Unfortunately, on slightly rougher wet surfaces (ex: wet cobblestones) or angled roads, the fins design began to lose power. The higher the speed, the worsened the hydroplaning, occasionally filtering out even our best steering inputs to push the car in extended 10-second drag under heavy water. Dynamic riding styles are clearly not the best fit for you here.
3. Winter/Snow Performance: 7.3/10
Light Snow Traction: 7.8/10
Our expectations for the Miura Ori sipes fell flat on light snow. They were not downright bad but failed to maintain decent footings in urgent maneuverings or gradual accelerations toward 60 MPH – and definitely required extra help from premium snow chains when tackling tight corners.
But in P03’s defense, the tire still found itself among the top ranks of our list. While lots of sharpness was lacking (as described above), the twin-reinforced belts gave the tire better internal strength against extended drifting and hence, made our ride pretty predictable. Given no whiplashing speed changes or lackluster steering, you should be able to handle basic veering situations just as on dry roads.
Deep Snow Traction: 7.3/10
While still landing safely in our top 5, P03’s deep snow performance was not exactly stellar. The tire already felt quite muted during the first few minutes on cold snow, and grew increasingly fainter despite our unchanged driving rates (40 MPH with occasional revs to 43).
Snow chains did help with corners and slightly wetter road patches, but fell lackluster again when dragged on highways or throughout rugged mountain passes. Worse, in extreme snow storms or heavy rainfalls, the tire is almost unrideable if there are more than 3 passengers in your car.
Ice Traction: 6.8/10
The ominous shakes right after the initial bites already gave us a bad vibe – and indeed, P03 could not surge to any number beyond 45 MPH with its constant coughs and stumbles over thin air. Loading more than three passengers (or cargo beyond 350 lbs) was obviously impossible on tricky roads with multiple corner points; plus, in cold weather below 30 degrees F, pullovers after every 30 minutes were necessary for the tire to recover.
Yet, despite such an unstable performance, P03 actually managed to rank second on the list by retaining acceptable footholds on moderate ice edge buildups. Other ultra high-performance tires performed much worse.
4. Comfort: 8.1/10
Ride Quality: 8.3/10
The interlocking grooves and sipes did not cushion road bumps as well as expected. Well-built asphalt roads were decently handled with acceptable jostles, but cobblestones, gravel, brick roads, or any other rough surfaces send the car straight into back-to-back jitters.
Even after five days of testing or so, these jostles were hard to tune out, if not getting even more obvious at corners and U-pins. Hence, with extended usage beyond the 10-day frame of our test, you might either want to limit the tire to basic daily driving or purchase aftermarket wheel upgrades.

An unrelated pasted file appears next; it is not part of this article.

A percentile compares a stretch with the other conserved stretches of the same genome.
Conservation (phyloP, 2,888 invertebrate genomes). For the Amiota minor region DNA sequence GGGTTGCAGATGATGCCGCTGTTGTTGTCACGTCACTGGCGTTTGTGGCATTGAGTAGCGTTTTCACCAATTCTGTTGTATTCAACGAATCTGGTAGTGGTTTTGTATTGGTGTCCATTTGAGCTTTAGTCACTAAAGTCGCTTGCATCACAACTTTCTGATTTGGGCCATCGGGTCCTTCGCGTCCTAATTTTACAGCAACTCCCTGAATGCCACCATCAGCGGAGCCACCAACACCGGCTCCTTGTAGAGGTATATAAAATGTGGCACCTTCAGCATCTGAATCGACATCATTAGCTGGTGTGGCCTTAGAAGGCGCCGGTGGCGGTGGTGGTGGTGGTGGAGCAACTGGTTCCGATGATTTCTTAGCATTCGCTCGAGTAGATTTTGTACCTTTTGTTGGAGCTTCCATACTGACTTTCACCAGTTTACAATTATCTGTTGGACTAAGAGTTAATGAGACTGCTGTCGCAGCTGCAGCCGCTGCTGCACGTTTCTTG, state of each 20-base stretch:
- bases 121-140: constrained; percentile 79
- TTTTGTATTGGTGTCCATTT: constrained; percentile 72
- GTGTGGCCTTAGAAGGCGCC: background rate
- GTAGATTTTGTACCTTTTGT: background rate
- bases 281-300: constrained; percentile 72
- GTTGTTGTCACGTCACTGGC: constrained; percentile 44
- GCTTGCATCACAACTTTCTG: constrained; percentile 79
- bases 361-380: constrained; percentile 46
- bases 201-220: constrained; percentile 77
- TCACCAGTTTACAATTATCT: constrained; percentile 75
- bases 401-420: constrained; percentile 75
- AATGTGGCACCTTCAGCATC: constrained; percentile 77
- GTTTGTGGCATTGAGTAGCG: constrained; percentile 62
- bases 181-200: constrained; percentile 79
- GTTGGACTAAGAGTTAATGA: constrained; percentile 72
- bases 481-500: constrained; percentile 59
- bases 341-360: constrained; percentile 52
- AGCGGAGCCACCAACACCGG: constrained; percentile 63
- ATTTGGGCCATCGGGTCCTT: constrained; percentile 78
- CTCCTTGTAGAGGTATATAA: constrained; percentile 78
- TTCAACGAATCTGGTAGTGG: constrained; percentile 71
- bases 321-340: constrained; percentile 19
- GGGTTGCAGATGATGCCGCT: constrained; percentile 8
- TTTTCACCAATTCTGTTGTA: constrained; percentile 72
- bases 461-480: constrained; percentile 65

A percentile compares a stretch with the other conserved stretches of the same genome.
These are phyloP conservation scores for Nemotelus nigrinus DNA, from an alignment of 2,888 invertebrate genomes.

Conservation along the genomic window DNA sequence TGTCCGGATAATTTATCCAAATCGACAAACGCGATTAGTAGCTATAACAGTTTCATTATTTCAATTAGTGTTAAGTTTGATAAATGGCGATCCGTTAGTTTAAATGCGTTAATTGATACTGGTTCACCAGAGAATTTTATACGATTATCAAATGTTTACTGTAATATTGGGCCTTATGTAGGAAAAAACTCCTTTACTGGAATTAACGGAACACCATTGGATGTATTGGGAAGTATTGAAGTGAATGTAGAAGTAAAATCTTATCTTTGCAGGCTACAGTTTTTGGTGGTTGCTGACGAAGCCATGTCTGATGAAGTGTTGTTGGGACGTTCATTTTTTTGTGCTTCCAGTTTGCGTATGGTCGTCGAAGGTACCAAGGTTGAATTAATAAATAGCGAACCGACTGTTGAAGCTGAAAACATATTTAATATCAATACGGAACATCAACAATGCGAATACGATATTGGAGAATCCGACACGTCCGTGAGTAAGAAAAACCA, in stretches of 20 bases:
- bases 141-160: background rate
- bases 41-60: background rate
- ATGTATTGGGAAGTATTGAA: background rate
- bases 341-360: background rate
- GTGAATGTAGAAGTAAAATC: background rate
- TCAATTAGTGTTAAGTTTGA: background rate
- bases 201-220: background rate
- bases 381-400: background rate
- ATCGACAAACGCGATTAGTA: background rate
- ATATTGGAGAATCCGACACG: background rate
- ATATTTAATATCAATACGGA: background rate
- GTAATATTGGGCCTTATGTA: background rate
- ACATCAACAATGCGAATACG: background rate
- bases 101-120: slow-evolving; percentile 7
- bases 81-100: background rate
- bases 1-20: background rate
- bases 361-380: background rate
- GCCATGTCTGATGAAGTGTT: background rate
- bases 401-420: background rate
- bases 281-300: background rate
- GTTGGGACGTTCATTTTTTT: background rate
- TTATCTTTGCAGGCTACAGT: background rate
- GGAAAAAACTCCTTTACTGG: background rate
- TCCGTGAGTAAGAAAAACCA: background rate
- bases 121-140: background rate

Noise Level: 7.9/10
P03’s noise control still found its way into our top 10. The humming sounds under our contact patch could be heard from the cabin, but thankfully faint enough at regular driving rates below 45 MPH. When the car returned to smooth asphalt roads with few bumps, our team could even tune the noises out completely.
Nevertheless, sharp corners, extended curves, or traveling in cold weather all seemed to trigger more tread noises than we would have liked. On particularly serious slippage on snow, you might encounter horrid screechings that are hard to ignore; keep this in mind if you are a fan of spirited yet quiet riding.
5. Tread Life and Durability: 7.8/10
The tread struggled a lot with extremely cold weather and rugged surfaces. But on another note, it actually felt quite composed during abrupt countersteering or adventurous cornerings at favorable momentum, resulting in very little sidewall burnout. Coupled with the very generous 65,000-mile (for H and V-rated tires) or 45,000-mile (for W-rated models) warranty, you do not have to think much about treadwear problems for at least the first six years.
Sumitomo HTR A/S P03 Pros & Cons
Pretty confident in dry on-road conditions
Generous warranty (45,000 or 65,000 miles)
Stable at corners
Underwhelming winter performance (though still good compared to competitors)
Riding comfort and tire noise control could have been better
Sumitomo HTR A/S P03 Competitors & Alternatives
Sumitomo HTR A/S P03 was pitched against Fuzion UHP Sport A/S, Kumho Ecsta PA51, and RIKEN Raptor ZR A/S in our test:
- Sumitomo HTR A/S P03 led the group with solid on-road dry and wet balance, but we would love to see some improvements with riding refinement and noise control.
- Fuzion UHP A/S had a much shorter stopping distance than any rival in this group. Unfortunately, its ratings were compromised by the underwhelming wet traction.
- Kumho PA51 was confident on slippery surfaces and handled road bumps well. This road tire model could have been better on light snowy roads, though.
- RIKEN ZR A/S excelled in sharp, sporty handling and traveled on light snow with admirable confidence. But like Fuzion A/S, there was a lot of room for upgrade regarding wet traction.
In our Sumitomo HTR AS P03 tire review, despite being an ultra high-performance tire, AS P03 did not deliver much extra power compared to some standard touring tires we tested.
But thanks to its predictable road manners and tamed drifting in favorable conditions, P03 is still a great assistant for you in warm weather, light snow of mild temperature, and shallow standing water.
|Sumitomo HTR A/S P03|
President & Automotive Expert at COR Wheels
Robert Herrera has been with COR Wheels for 17 years and has a great passion for the automotive industry. During his time at COR Wheels, he has driven and test-driven a variety of vehicles.